Once you've written your first template, you can repeat this process for all other discovery types that you wish to support.

!!! tip

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If you haven't by now, then you should at least read up on the [Envoy API](https://www.envoyproxy.io/docs/envoy/latest/api/api)
to see exactly what can be configured.  
I thoroughly recommend keeping this bookmarked.

I also really recommend becoming familiar with the location of each resource type such as 
[Clusters](https://www.envoyproxy.io/docs/envoy/latest/api-v2/api/v2/cluster.proto#cluster),
[Listeners](https://www.envoyproxy.io/docs/envoy/latest/api-v2/api/v2/listener.proto#listener),
[Routes](https://www.envoyproxy.io/docs/envoy/latest/api-v2/api/v2/route.proto#routeconfiguration),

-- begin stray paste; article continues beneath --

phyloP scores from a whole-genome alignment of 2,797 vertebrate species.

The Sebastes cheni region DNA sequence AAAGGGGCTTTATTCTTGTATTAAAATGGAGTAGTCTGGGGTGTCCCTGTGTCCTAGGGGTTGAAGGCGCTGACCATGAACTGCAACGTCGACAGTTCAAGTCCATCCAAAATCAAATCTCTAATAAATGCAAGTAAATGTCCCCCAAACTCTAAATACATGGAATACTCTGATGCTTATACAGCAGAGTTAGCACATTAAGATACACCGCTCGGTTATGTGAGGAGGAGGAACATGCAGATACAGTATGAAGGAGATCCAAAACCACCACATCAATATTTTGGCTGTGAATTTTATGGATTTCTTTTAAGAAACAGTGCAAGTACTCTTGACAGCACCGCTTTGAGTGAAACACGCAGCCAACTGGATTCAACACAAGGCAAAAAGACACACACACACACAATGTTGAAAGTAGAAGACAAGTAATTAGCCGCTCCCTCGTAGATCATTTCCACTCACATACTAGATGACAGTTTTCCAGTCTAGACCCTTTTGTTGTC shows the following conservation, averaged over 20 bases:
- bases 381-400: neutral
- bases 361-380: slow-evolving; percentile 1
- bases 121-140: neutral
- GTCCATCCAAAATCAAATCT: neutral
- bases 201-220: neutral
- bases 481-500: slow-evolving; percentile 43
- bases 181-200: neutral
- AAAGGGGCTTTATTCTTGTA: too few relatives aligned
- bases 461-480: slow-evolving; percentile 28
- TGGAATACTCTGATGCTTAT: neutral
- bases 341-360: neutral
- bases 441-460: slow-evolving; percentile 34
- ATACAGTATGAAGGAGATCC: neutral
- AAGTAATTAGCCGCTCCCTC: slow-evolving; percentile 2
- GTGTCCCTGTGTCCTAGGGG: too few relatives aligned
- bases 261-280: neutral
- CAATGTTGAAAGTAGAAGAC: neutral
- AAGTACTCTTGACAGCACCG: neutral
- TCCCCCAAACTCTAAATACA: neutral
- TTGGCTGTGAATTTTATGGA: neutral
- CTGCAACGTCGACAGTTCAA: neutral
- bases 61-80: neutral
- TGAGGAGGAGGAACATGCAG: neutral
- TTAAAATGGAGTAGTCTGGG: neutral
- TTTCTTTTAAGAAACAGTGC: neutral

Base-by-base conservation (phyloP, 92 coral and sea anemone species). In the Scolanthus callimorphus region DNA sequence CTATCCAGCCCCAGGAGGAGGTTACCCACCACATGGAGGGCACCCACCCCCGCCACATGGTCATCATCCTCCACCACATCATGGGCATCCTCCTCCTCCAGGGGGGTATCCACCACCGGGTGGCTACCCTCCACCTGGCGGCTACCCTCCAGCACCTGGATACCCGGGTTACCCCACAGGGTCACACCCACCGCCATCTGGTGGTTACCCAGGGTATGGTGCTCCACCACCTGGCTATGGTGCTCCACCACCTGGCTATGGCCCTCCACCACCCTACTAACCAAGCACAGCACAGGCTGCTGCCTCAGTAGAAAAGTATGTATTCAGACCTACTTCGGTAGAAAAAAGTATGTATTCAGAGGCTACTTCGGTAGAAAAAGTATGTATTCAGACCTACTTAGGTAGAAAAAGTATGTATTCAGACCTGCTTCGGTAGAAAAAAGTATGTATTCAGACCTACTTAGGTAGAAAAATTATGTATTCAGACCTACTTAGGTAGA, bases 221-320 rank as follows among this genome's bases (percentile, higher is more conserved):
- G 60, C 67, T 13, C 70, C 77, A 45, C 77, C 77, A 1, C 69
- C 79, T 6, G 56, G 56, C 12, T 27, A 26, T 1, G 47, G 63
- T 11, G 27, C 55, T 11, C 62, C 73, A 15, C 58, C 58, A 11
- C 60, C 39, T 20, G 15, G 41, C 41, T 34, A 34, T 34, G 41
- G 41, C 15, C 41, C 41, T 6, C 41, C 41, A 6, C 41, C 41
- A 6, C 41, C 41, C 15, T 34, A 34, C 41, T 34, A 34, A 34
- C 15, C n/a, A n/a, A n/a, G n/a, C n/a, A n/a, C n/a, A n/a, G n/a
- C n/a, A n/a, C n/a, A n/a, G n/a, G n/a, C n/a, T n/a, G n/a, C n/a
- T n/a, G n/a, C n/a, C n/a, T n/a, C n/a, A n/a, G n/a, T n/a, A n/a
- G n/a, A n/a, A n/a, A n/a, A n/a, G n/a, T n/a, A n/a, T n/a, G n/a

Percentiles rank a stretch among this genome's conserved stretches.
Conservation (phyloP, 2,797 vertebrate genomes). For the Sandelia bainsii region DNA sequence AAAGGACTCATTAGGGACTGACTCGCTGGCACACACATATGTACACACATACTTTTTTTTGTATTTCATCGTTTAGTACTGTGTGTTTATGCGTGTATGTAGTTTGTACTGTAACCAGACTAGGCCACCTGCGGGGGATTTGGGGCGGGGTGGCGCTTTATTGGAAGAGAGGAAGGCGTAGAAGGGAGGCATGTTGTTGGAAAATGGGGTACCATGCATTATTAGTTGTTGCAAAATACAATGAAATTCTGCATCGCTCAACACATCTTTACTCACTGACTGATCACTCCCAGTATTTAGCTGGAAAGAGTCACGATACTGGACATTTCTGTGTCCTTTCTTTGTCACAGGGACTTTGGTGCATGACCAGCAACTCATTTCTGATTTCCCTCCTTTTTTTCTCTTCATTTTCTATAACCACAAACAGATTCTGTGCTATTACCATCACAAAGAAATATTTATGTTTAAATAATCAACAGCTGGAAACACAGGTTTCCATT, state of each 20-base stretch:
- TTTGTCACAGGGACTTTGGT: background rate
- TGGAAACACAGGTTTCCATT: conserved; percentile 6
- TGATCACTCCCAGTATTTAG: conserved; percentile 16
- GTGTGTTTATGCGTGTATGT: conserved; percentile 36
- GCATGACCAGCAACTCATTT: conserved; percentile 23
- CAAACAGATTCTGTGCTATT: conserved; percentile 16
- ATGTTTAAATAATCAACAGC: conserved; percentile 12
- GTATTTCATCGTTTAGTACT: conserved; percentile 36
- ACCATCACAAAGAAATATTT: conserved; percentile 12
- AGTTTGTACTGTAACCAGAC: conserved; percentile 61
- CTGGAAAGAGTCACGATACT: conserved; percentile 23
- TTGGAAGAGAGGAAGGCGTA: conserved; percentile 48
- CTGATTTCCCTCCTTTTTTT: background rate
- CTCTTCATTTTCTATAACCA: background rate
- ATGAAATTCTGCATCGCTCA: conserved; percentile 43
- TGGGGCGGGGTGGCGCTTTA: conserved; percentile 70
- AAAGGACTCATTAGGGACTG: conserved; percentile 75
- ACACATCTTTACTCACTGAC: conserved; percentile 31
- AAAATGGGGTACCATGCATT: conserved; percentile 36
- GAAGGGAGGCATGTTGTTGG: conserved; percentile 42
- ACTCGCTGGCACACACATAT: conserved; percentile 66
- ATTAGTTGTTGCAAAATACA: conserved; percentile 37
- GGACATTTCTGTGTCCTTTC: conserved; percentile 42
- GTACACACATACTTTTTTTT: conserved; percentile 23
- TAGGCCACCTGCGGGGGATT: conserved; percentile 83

and filters such as the [Http Connection Manager](https://www.envoyproxy.io/docs/envoy/latest/api-v2/config/filter/network/http_connection_manager/v2/http_connection_manager.proto).

This will help you immensely when writing templates, and also when considering what data you can include in your Sources.

Configuring Sovereign with the Templates

Once you have finalized the contents of all your templates, they can be added to Sovereign via it's main configuration file that we created in the previous section:

If you used the Python example above to create your templates, your config might look similar to the following:

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templates:
  default:
    type: clusters
    spec:
      protocol: python
      path: templates/default/clusters.py